To the Editor: Stiff-man syndrome, first described in 1956, is a very rare autoimmune disorder with a prevalence of 1:1,000,000 and is characterized by a constellation of neurological symptoms together with associated psychiatric features. The prodrome involves (a) stiffness and rigidity in axial muscles; (b) slow progression of stiffness to proximal limbs, making volitional movements and ambulation difficult; (c) a fixed spine deformity contributing to pronounced lordosis; (d) superimposed episodic spasms precipitated by sudden movement, loud noise, or emotional upset; (e) normal findings on motor and sensory nerve examinations; (f) normal intellect; (g) electromyographic findings typical of continuous motor activity that is responsive to diazepam; and (h) seropositive results for antiglutamic acid decarboxylase (anti-GAD65) autoantibodies.1
The following is a case description of a consultation-liaison psychiatry patient admitted to the university hospital for a fall after being recently diagnosed with neurological symptoms of stiff-man syndrome.
A 51-year-old white man came to the hospital after suffering a fall from his wheelchair to the concrete walkway at his home. He was complaining of weakness on his right side and numbness in his right foot.
During the hospitalization, a psychiatric consultation was requested by the primary team for assistance with intractable seizure-like episodes. In our initial consultation, the patient experienced one tonic-clonic seizure episode (mainly in the lower left extremities) which lasted 6 minutes. His vital signs were stable during the episode, and he was in a postictal confusional state for 1—2 minutes. He reported feeling very sore all over his body as though he had run a marathon. He denied ever having had any red urine, bowel/bladder incontinence, or auras. Notes and conversations with the physicians on the service revealed concerns that the patient may be experiencing psychogenic seizure episodes with the patient going into spells, kicking his legs on the bed boards and demanding his wheelchair. The EEG, CT myelogram, and head CT were all found to be within normal limits.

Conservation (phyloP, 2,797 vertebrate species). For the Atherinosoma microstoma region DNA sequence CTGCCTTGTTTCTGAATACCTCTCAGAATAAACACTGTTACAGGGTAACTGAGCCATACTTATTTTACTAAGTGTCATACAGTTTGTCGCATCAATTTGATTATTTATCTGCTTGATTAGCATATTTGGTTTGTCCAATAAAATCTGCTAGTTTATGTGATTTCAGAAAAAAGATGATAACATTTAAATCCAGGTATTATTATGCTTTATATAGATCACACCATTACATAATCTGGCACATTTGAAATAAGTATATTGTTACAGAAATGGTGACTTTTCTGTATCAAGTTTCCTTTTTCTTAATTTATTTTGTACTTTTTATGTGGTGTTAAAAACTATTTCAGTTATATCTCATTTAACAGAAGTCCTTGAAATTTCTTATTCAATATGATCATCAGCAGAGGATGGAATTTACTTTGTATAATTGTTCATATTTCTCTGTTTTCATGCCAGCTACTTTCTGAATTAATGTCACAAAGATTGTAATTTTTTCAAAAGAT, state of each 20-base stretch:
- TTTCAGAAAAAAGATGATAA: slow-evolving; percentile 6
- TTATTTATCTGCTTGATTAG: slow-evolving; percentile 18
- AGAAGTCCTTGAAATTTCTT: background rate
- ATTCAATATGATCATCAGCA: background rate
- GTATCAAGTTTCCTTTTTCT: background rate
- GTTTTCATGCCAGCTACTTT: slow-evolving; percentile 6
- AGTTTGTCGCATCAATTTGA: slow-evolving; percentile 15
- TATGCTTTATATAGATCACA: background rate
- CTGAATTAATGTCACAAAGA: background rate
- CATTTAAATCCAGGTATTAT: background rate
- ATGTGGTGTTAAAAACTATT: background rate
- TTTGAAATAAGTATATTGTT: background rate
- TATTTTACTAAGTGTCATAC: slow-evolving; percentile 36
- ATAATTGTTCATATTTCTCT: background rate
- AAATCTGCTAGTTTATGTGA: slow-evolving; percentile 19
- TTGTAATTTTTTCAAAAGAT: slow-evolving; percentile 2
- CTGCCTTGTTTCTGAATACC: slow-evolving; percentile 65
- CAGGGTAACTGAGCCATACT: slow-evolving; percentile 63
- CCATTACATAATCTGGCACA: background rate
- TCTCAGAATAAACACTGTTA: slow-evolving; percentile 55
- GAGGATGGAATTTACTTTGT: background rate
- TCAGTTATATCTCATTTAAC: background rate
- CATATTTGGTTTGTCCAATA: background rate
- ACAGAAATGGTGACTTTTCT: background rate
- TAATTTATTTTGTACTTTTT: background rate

The patient had no prior psychiatric history. History revealed an onset of leg pain and falls over the last 6 months; he used a cane initially, then a wheelchair, while outside his home. He reported this to be preceded by symptoms of slight tremors in his legs while sleeping with occasional daytime twitching in his face. He also reportedly got symptomatic relief with a beer at night. He had seen other physicians in the past for diagnoses of histoplasmosis, causing blindness in his left eye, and for a similar brief episode of weakness and pain 4—5 years ago. He reported that rheumatologists at the time attributed that episode to a viral spondyloarthropathy. Of note, he underwent pacemaker placement after a diagnosed arrhythmia led to syncopal episodes. His current neurologist had diagnosed stiff-man syndrome and tried to support him with regularly scheduled appointments.